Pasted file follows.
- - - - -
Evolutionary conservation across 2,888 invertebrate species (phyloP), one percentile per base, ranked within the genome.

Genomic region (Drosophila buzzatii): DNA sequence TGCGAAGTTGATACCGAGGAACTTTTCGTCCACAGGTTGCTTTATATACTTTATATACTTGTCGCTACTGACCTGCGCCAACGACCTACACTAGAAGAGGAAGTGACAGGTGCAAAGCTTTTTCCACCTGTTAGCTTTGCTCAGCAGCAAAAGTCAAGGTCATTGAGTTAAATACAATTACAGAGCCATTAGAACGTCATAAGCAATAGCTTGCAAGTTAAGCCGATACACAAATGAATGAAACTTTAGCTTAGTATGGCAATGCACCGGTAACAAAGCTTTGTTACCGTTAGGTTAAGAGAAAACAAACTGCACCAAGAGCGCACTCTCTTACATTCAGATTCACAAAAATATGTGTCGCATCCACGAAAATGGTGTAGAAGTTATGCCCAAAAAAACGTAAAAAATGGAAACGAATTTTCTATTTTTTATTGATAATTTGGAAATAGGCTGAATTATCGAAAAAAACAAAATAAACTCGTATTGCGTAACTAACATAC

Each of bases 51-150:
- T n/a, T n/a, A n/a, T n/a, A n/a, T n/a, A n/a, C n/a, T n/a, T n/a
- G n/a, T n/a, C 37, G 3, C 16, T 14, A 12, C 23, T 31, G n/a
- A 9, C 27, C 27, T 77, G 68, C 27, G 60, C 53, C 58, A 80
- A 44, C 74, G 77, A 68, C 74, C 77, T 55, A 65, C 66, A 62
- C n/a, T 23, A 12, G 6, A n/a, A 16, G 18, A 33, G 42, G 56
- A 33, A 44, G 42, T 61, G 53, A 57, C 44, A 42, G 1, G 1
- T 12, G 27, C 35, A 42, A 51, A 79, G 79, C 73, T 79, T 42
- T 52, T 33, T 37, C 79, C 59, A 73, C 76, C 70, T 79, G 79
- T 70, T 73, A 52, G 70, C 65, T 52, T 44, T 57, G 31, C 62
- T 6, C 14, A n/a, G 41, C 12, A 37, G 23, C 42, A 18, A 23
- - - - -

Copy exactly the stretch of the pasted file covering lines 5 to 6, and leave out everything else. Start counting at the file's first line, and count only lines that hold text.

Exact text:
- G n/a, T n/a, C 37, G 3, C 16, T 14, A 12, C 23, T 31, G n/a
- A 9, C 27, C 27, T 77, G 68, C 27, G 60, C 53, C 58, A 80